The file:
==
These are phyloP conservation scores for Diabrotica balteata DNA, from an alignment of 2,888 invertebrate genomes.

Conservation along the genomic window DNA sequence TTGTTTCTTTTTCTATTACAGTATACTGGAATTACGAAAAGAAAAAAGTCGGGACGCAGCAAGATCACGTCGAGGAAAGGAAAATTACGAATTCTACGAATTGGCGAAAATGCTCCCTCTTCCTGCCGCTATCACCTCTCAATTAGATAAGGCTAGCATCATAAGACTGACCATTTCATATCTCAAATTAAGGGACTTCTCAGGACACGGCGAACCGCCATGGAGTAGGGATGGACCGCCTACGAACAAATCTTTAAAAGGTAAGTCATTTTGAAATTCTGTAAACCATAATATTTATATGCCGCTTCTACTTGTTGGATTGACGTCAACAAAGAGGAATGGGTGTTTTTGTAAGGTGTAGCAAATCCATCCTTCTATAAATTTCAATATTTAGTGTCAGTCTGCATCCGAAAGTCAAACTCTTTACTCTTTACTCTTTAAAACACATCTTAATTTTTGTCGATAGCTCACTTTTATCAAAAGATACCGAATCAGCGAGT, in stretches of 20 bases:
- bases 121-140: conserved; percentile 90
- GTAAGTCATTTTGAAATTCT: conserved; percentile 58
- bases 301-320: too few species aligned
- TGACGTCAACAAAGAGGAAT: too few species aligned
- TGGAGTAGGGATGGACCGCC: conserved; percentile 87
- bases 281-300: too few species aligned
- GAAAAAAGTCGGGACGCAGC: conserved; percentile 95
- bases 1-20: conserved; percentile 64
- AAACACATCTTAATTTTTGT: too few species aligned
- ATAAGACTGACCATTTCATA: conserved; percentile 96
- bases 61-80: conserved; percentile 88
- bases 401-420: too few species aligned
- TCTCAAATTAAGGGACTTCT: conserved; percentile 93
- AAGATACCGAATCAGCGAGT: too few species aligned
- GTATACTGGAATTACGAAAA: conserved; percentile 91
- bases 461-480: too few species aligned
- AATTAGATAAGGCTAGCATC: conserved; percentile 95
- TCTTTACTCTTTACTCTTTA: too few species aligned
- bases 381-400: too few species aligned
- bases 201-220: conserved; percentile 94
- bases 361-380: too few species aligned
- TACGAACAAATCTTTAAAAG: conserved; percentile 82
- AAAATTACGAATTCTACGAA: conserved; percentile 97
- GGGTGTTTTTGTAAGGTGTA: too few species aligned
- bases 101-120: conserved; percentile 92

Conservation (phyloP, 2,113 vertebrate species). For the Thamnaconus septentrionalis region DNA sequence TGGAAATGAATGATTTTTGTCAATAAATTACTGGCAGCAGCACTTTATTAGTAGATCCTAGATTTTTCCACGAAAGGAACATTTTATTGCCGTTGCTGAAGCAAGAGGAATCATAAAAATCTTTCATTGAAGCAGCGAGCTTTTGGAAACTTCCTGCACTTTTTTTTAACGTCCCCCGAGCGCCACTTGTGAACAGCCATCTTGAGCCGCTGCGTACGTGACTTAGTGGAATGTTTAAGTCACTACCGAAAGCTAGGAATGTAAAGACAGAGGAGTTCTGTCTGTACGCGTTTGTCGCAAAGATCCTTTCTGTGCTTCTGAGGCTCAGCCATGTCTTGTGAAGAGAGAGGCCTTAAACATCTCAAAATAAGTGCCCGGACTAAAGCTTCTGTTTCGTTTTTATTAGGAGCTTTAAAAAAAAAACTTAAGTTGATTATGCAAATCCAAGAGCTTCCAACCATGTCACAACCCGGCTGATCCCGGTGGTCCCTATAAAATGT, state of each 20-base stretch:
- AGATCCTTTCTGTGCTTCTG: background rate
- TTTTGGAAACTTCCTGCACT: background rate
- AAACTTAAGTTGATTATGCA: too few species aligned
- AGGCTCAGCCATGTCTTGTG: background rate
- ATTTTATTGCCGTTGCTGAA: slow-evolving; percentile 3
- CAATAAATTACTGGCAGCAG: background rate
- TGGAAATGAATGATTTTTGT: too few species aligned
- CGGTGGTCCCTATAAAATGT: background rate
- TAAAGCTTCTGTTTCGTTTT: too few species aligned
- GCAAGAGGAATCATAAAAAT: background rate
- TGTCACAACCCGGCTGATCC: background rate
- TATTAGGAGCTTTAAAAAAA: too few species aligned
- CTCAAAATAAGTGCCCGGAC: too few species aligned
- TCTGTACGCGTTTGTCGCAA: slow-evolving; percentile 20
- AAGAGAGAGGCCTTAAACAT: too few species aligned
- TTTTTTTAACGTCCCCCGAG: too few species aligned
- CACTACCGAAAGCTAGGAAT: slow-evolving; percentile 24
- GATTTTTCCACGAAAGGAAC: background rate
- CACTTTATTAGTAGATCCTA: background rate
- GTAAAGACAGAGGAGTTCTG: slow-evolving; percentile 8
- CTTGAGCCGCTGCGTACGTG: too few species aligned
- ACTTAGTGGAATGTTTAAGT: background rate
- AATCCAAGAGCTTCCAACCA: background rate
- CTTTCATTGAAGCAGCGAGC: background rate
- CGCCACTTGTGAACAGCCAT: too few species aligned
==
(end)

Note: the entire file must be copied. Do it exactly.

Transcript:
These are phyloP conservation scores for Diabrotica balteata DNA, from an alignment of 2,888 invertebrate genomes.

Conservation along the genomic window DNA sequence TTGTTTCTTTTTCTATTACAGTATACTGGAATTACGAAAAGAAAAAAGTCGGGACGCAGCAAGATCACGTCGAGGAAAGGAAAATTACGAATTCTACGAATTGGCGAAAATGCTCCCTCTTCCTGCCGCTATCACCTCTCAATTAGATAAGGCTAGCATCATAAGACTGACCATTTCATATCTCAAATTAAGGGACTTCTCAGGACACGGCGAACCGCCATGGAGTAGGGATGGACCGCCTACGAACAAATCTTTAAAAGGTAAGTCATTTTGAAATTCTGTAAACCATAATATTTATATGCCGCTTCTACTTGTTGGATTGACGTCAACAAAGAGGAATGGGTGTTTTTGTAAGGTGTAGCAAATCCATCCTTCTATAAATTTCAATATTTAGTGTCAGTCTGCATCCGAAAGTCAAACTCTTTACTCTTTACTCTTTAAAACACATCTTAATTTTTGTCGATAGCTCACTTTTATCAAAAGATACCGAATCAGCGAGT, in stretches of 20 bases:
- bases 121-140: conserved; percentile 90
- GTAAGTCATTTTGAAATTCT: conserved; percentile 58
- bases 301-320: too few species aligned
- TGACGTCAACAAAGAGGAAT: too few species aligned
- TGGAGTAGGGATGGACCGCC: conserved; percentile 87
- bases 281-300: too few species aligned
- GAAAAAAGTCGGGACGCAGC: conserved; percentile 95
- bases 1-20: conserved; percentile 64
- AAACACATCTTAATTTTTGT: too few species aligned
- ATAAGACTGACCATTTCATA: conserved; percentile 96
- bases 61-80: conserved; percentile 88
- bases 401-420: too few species aligned
- TCTCAAATTAAGGGACTTCT: conserved; percentile 93
- AAGATACCGAATCAGCGAGT: too few species aligned
- GTATACTGGAATTACGAAAA: conserved; percentile 91
- bases 461-480: too few species aligned
- AATTAGATAAGGCTAGCATC: conserved; percentile 95
- TCTTTACTCTTTACTCTTTA: too few species aligned
- bases 381-400: too few species aligned
- bases 201-220: conserved; percentile 94
- bases 361-380: too few species aligned
- TACGAACAAATCTTTAAAAG: conserved; percentile 82
- AAAATTACGAATTCTACGAA: conserved; percentile 97
- GGGTGTTTTTGTAAGGTGTA: too few species aligned
- bases 101-120: conserved; percentile 92

Conservation (phyloP, 2,113 vertebrate species). For the Thamnaconus septentrionalis region DNA sequence TGGAAATGAATGATTTTTGTCAATAAATTACTGGCAGCAGCACTTTATTAGTAGATCCTAGATTTTTCCACGAAAGGAACATTTTATTGCCGTTGCTGAAGCAAGAGGAATCATAAAAATCTTTCATTGAAGCAGCGAGCTTTTGGAAACTTCCTGCACTTTTTTTTAACGTCCCCCGAGCGCCACTTGTGAACAGCCATCTTGAGCCGCTGCGTACGTGACTTAGTGGAATGTTTAAGTCACTACCGAAAGCTAGGAATGTAAAGACAGAGGAGTTCTGTCTGTACGCGTTTGTCGCAAAGATCCTTTCTGTGCTTCTGAGGCTCAGCCATGTCTTGTGAAGAGAGAGGCCTTAAACATCTCAAAATAAGTGCCCGGACTAAAGCTTCTGTTTCGTTTTTATTAGGAGCTTTAAAAAAAAAACTTAAGTTGATTATGCAAATCCAAGAGCTTCCAACCATGTCACAACCCGGCTGATCCCGGTGGTCCCTATAAAATGT, state of each 20-base stretch:
- AGATCCTTTCTGTGCTTCTG: background rate
- TTTTGGAAACTTCCTGCACT: background rate
- AAACTTAAGTTGATTATGCA: too few species aligned
- AGGCTCAGCCATGTCTTGTG: background rate
- ATTTTATTGCCGTTGCTGAA: slow-evolving; percentile 3
- CAATAAATTACTGGCAGCAG: background rate
- TGGAAATGAATGATTTTTGT: too few species aligned
- CGGTGGTCCCTATAAAATGT: background rate
- TAAAGCTTCTGTTTCGTTTT: too few species aligned
- GCAAGAGGAATCATAAAAAT: background rate
- TGTCACAACCCGGCTGATCC: background rate
- TATTAGGAGCTTTAAAAAAA: too few species aligned
- CTCAAAATAAGTGCCCGGAC: too few species aligned
- TCTGTACGCGTTTGTCGCAA: slow-evolving; percentile 20
- AAGAGAGAGGCCTTAAACAT: too few species aligned
- TTTTTTTAACGTCCCCCGAG: too few species aligned
- CACTACCGAAAGCTAGGAAT: slow-evolving; percentile 24
- GATTTTTCCACGAAAGGAAC: background rate
- CACTTTATTAGTAGATCCTA: background rate
- GTAAAGACAGAGGAGTTCTG: slow-evolving; percentile 8
- CTTGAGCCGCTGCGTACGTG: too few species aligned
- ACTTAGTGGAATGTTTAAGT: background rate
- AATCCAAGAGCTTCCAACCA: background rate
- CTTTCATTGAAGCAGCGAGC: background rate
- CGCCACTTGTGAACAGCCAT: too few species aligned